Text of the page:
Home > Explore Projects > Early Warning for Amnesic Shellfish Poisoning in the Gulf of Maine through Real Time in situ Characterization of Upstream Phytoplankton Blooms
NCCOS Project

Early Warning for Amnesic Shellfish Poisoning in the Gulf of Maine through Real Time in situ Characterization of Upstream Phytoplankton Blooms

This project began in September 2023 and is projected to be completed in August 2028.

This project will help mitigate HAB-related disruptions to highly productive Gulf of Maine shellfisheries with new knowledge, observing technology advances, and enhanced capacity to deliver early warnings and forecasts of blooms of toxin producing Pseudo-nitzschia algal species and related increases in neurotoxin domoic acid levels in shellfish.

Why We Care
Highly productive shellfisheries in the Northeast US are facing a new type of harmful algal bloom (HAB) that causes Amnesic Shellfish Poisoning (ASP). ASP occurs when people and animals eat seafood that is contaminated with domoic acid, a marine biotoxin toxin that is produced by Pseudo-nitzschia (PN) diatoms, a type of microalgae. Severe ASP cases can result in permanent short-term memory loss. This HAB concern first emerged as a management concern in the Gulf of Maine region in 2012. State shellfish agencies in the region have adopted monitoring protocols that maintain seafood safety but lack advanced warning of blooms. Reducing uncertainty about the onset and extent of blooms can limit the need for costly precautionary harvest closures, product recalls, economic losses and other negative impacts on shellfishers and businesses who depend on an ability to safely harvest and sell valuable seafood.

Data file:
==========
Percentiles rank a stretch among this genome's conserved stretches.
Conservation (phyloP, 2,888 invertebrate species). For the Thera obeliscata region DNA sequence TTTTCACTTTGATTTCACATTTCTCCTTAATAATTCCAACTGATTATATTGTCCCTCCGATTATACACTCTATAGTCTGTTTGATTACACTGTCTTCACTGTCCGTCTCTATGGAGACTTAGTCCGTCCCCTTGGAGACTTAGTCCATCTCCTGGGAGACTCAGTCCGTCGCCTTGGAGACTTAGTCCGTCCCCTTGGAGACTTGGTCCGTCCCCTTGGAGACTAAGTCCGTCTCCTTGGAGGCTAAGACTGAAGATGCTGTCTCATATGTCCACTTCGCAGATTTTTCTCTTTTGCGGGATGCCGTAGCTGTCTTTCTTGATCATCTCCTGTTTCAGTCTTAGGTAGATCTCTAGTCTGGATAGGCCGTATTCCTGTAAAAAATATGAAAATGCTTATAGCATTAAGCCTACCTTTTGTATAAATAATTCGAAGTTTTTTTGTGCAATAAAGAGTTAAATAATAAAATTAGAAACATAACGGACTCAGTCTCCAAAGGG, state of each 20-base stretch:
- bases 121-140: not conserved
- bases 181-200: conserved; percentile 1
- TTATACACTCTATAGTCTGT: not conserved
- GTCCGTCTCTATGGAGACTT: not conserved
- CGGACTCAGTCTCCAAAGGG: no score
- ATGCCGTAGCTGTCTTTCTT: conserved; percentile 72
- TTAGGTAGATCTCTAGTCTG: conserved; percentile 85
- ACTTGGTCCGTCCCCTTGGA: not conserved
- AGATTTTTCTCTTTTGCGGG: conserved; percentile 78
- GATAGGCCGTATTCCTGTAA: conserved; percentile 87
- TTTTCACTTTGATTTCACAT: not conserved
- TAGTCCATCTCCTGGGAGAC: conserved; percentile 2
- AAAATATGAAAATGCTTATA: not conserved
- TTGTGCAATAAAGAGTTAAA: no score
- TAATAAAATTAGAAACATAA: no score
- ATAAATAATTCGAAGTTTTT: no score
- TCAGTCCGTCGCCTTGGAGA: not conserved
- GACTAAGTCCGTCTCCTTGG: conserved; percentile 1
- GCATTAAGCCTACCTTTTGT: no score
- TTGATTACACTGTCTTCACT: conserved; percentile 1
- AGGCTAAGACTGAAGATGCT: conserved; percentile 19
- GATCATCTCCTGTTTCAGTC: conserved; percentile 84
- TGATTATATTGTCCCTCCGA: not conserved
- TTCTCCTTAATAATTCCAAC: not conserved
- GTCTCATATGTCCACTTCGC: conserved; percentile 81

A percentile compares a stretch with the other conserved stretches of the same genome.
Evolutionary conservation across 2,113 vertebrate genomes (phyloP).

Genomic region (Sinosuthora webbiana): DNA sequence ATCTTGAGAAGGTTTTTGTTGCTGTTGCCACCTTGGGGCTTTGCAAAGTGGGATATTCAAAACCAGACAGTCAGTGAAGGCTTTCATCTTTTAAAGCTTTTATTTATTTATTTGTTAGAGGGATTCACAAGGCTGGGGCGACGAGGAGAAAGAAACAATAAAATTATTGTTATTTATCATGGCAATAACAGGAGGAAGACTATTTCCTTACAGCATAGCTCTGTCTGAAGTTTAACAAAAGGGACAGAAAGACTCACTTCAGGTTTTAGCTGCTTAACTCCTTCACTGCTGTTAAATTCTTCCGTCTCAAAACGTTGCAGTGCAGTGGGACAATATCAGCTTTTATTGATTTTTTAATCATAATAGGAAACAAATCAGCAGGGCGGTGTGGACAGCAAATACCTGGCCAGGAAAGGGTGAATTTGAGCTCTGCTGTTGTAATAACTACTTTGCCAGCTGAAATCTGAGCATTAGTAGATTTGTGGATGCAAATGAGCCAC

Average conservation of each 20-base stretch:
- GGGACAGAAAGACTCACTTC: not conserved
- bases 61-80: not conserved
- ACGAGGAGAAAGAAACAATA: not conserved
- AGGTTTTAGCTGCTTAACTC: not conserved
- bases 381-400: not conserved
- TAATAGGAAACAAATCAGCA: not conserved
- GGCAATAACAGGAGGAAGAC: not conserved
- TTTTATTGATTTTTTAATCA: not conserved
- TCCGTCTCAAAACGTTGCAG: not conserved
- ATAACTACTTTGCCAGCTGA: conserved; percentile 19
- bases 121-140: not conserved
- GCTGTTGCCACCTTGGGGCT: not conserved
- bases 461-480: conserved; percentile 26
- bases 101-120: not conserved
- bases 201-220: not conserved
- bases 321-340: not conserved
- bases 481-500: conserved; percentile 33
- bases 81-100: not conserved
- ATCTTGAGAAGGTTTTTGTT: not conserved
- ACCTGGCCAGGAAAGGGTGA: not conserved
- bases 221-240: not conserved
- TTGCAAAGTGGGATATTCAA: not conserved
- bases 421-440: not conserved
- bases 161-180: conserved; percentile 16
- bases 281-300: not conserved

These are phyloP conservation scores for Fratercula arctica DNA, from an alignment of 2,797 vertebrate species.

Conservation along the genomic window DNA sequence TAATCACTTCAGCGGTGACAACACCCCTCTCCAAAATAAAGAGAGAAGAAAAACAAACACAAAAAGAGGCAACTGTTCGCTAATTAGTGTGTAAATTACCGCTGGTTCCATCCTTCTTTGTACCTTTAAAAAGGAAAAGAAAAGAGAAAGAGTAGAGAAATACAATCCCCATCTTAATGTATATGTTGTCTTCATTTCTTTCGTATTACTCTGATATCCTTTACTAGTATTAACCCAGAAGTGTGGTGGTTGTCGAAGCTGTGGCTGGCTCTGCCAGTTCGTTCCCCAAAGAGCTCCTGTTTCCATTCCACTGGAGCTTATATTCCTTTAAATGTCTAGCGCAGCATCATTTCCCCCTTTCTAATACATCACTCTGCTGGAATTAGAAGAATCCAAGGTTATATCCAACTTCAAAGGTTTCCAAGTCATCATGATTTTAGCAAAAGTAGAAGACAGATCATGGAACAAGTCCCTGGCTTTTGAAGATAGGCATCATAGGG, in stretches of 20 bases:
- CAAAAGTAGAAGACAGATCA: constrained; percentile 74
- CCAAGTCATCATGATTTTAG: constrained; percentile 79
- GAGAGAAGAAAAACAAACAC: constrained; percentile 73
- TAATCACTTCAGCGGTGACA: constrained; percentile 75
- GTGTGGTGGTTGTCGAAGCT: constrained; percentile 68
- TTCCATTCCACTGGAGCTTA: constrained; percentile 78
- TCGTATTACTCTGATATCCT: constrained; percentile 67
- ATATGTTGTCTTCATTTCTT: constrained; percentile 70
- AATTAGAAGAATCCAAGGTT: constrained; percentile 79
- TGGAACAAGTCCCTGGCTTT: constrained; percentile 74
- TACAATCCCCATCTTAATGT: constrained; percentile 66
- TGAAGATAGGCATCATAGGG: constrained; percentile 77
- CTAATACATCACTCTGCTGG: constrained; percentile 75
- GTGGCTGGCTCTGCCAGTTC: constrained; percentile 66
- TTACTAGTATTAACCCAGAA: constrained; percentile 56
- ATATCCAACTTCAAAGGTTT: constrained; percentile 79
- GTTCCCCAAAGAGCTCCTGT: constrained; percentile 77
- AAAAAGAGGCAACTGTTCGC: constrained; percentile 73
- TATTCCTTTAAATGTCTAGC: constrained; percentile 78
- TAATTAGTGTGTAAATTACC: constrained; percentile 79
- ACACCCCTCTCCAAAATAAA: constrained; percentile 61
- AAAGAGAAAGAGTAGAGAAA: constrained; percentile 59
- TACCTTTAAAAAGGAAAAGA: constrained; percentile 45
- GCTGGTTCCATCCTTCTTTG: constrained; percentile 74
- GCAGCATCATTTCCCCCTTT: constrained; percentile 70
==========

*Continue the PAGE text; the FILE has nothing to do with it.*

What We Are Doing

This project substantially leverages ongoing development of a HAB observing system in New England called HABON-NE. This is a cooperative effort that aims to deploy advanced HAB sensors at strategic locations along the coast for improved bloom surveillance and monitoring. The workhorse of this sensor network is a plankton imaging sensor called Imaging FlowCytobot (IFCB). The research team uses AI-based methods to detect HAB species in its images in real time. Results are shared as they are created via an interactive web portal called HABhub. Current and pending projects are extending this network offshore through deployments of IFCBs aboard Uncrewed Surface Vehicles. This project builds on these efforts to address the following foci:

  1. Expand and update the observing footprint of HABON-NE so that it provides greater early warning to resource managers and stakeholders concerned with ASP;
  2. Establish operational USV-based IFCB deployments for detection of potentially toxic Pseudo-nitzschia offshore; and
  3. Update HAB hub for integration of HABON-NE data with NCCOS satellite remote sensing and bloom forecast products.

The research team will identify the underlying drivers of ASP emergence on the Maine coast by detecting and tracking toxic PN blooms from where they first develop in offshore waters of Atlantic Canada. Mobile USV-based IFCBs will telemeter data to shore by satellite so that their observations are publicly accessible in real-time and alongside satellite and numerical model products to track bloom movements throughout the Gulf of Maine. Detection of significant PN blooms entering the Gulf of Maine will trigger ship-based surveys to determine bloom toxicity.